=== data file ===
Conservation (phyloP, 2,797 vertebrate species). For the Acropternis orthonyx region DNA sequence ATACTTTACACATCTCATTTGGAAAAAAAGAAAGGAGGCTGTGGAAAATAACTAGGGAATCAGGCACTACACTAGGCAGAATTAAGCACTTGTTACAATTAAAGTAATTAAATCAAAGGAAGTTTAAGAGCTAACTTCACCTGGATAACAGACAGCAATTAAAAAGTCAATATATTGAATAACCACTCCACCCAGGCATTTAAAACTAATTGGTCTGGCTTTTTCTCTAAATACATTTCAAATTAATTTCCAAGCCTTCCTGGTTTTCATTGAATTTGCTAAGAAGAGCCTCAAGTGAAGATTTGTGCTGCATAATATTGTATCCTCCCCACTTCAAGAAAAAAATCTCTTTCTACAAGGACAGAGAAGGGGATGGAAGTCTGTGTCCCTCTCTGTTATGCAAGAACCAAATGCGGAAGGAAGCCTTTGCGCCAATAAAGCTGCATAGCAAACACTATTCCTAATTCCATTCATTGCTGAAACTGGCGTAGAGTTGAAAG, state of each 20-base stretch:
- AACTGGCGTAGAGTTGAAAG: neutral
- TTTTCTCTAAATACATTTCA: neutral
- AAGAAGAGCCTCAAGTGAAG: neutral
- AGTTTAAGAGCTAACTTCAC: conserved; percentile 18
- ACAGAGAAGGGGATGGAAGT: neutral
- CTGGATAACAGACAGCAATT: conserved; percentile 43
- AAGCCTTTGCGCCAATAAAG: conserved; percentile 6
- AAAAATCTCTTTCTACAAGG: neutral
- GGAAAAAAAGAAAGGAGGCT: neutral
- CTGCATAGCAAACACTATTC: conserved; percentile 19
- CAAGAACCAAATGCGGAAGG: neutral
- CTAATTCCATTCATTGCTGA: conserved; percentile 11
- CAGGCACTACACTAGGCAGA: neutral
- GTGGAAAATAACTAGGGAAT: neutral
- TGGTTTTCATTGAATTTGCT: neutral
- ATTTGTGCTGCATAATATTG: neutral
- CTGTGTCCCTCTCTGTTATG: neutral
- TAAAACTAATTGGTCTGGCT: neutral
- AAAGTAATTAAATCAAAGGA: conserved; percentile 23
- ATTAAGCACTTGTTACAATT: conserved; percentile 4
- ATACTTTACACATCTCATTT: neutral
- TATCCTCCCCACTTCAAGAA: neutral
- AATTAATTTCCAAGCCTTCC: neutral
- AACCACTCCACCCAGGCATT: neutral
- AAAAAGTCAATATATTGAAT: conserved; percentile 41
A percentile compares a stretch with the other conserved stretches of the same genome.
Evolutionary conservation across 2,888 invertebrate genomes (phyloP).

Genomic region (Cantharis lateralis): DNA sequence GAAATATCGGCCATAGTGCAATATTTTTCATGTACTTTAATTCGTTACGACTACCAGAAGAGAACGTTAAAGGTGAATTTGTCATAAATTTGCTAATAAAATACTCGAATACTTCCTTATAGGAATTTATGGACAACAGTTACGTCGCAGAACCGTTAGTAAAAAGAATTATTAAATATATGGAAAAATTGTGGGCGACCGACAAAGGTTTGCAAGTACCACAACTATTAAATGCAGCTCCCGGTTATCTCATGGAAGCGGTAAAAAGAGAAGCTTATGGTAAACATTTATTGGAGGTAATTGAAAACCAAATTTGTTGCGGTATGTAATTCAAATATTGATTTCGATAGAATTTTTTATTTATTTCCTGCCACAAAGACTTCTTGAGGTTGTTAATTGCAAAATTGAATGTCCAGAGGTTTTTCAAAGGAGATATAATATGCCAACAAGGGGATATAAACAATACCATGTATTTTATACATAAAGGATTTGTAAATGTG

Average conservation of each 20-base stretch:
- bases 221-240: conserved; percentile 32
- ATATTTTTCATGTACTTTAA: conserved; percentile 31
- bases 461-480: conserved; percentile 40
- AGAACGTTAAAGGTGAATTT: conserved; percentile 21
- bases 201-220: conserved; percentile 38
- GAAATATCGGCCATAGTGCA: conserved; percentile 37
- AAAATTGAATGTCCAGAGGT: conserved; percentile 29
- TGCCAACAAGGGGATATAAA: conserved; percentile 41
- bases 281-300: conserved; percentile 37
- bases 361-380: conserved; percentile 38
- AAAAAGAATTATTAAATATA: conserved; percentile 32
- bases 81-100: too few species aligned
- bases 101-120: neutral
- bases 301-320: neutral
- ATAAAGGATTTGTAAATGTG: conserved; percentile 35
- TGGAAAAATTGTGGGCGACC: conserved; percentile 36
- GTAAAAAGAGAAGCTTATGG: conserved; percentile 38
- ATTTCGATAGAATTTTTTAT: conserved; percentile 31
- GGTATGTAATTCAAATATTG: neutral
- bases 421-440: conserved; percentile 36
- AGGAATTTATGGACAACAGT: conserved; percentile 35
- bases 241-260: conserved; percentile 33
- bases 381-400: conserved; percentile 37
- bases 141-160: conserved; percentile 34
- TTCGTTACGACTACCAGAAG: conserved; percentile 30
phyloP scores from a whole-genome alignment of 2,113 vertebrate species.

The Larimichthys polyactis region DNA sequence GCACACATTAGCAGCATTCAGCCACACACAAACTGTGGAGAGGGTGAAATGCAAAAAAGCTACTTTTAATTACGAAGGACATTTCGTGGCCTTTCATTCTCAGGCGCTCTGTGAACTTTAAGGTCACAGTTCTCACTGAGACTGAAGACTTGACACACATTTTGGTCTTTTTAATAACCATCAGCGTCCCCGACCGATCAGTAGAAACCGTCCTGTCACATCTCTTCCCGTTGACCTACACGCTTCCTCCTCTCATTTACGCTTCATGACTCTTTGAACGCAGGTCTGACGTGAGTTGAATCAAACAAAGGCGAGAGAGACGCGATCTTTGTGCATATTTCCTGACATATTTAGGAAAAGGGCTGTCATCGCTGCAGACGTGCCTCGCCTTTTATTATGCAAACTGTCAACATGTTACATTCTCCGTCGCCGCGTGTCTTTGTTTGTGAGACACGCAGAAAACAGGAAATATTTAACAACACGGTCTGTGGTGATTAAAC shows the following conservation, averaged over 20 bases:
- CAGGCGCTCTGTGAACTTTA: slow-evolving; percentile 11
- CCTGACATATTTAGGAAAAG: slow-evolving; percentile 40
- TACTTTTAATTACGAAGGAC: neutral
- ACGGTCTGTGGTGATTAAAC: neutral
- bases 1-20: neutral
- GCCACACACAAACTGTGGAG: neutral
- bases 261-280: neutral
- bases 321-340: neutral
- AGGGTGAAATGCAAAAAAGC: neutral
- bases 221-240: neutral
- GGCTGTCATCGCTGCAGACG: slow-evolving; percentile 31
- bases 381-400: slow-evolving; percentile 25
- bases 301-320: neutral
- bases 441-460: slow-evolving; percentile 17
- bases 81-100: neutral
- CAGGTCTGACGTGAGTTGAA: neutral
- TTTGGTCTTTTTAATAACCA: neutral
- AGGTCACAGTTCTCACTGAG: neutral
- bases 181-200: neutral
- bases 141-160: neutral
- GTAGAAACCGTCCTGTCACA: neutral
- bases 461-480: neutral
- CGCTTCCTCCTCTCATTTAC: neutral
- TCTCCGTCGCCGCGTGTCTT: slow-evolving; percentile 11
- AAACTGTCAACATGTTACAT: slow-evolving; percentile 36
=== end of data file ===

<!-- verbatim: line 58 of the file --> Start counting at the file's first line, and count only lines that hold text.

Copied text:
- CAGGCGCTCTGTGAACTTTA: slow-evolving; percentile 11